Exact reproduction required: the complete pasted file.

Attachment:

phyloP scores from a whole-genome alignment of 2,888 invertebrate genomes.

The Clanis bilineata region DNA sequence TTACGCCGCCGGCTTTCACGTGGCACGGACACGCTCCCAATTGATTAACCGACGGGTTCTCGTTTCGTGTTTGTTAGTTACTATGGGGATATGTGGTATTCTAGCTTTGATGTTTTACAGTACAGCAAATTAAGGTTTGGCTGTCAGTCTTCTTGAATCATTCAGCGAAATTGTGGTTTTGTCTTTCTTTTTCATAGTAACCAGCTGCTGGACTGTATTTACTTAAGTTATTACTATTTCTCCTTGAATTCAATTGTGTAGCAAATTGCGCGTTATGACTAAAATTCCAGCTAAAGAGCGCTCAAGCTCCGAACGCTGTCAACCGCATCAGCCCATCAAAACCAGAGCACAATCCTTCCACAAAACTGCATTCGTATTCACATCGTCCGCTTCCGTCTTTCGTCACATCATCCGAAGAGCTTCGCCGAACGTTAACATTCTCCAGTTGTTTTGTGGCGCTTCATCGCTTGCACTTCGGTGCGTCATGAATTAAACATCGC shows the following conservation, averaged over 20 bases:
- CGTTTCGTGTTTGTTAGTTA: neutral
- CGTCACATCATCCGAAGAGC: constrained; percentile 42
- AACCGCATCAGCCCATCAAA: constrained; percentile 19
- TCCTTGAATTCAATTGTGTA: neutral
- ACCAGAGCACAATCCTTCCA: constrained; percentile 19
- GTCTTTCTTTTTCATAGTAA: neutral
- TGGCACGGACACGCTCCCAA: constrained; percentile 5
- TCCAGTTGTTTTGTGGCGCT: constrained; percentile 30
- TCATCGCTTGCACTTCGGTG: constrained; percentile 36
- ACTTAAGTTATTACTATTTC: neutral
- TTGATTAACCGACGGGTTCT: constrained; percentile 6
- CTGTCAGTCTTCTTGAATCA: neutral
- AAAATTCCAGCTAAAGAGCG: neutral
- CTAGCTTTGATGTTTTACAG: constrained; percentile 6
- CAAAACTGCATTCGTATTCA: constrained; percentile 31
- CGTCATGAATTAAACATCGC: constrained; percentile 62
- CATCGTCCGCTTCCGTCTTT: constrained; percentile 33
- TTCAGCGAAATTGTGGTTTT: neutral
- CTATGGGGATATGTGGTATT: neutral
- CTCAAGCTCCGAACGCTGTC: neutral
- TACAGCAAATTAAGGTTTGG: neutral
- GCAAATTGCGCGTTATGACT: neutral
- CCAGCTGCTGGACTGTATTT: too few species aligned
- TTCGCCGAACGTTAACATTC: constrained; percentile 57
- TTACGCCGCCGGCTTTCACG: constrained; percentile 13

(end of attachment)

phyloP scores from a whole-genome alignment of 2,888 invertebrate genomes.

The Clanis bilineata region DNA sequence TTACGCCGCCGGCTTTCACGTGGCACGGACACGCTCCCAATTGATTAACCGACGGGTTCTCGTTTCGTGTTTGTTAGTTACTATGGGGATATGTGGTATTCTAGCTTTGATGTTTTACAGTACAGCAAATTAAGGTTTGGCTGTCAGTCTTCTTGAATCATTCAGCGAAATTGTGGTTTTGTCTTTCTTTTTCATAGTAACCAGCTGCTGGACTGTATTTACTTAAGTTATTACTATTTCTCCTTGAATTCAATTGTGTAGCAAATTGCGCGTTATGACTAAAATTCCAGCTAAAGAGCGCTCAAGCTCCGAACGCTGTCAACCGCATCAGCCCATCAAAACCAGAGCACAATCCTTCCACAAAACTGCATTCGTATTCACATCGTCCGCTTCCGTCTTTCGTCACATCATCCGAAGAGCTTCGCCGAACGTTAACATTCTCCAGTTGTTTTGTGGCGCTTCATCGCTTGCACTTCGGTGCGTCATGAATTAAACATCGC shows the following conservation, averaged over 20 bases:
- CGTTTCGTGTTTGTTAGTTA: neutral
- CGTCACATCATCCGAAGAGC: constrained; percentile 42
- AACCGCATCAGCCCATCAAA: constrained; percentile 19
- TCCTTGAATTCAATTGTGTA: neutral
- ACCAGAGCACAATCCTTCCA: constrained; percentile 19
- GTCTTTCTTTTTCATAGTAA: neutral
- TGGCACGGACACGCTCCCAA: constrained; percentile 5
- TCCAGTTGTTTTGTGGCGCT: constrained; percentile 30
- TCATCGCTTGCACTTCGGTG: constrained; percentile 36
- ACTTAAGTTATTACTATTTC: neutral
- TTGATTAACCGACGGGTTCT: constrained; percentile 6
- CTGTCAGTCTTCTTGAATCA: neutral
- AAAATTCCAGCTAAAGAGCG: neutral
- CTAGCTTTGATGTTTTACAG: constrained; percentile 6
- CAAAACTGCATTCGTATTCA: constrained; percentile 31
- CGTCATGAATTAAACATCGC: constrained; percentile 62
- CATCGTCCGCTTCCGTCTTT: constrained; percentile 33
- TTCAGCGAAATTGTGGTTTT: neutral
- CTATGGGGATATGTGGTATT: neutral
- CTCAAGCTCCGAACGCTGTC: neutral
- TACAGCAAATTAAGGTTTGG: neutral
- GCAAATTGCGCGTTATGACT: neutral
- CCAGCTGCTGGACTGTATTT: too few species aligned
- TTCGCCGAACGTTAACATTC: constrained; percentile 57
- TTACGCCGCCGGCTTTCACG: constrained; percentile 13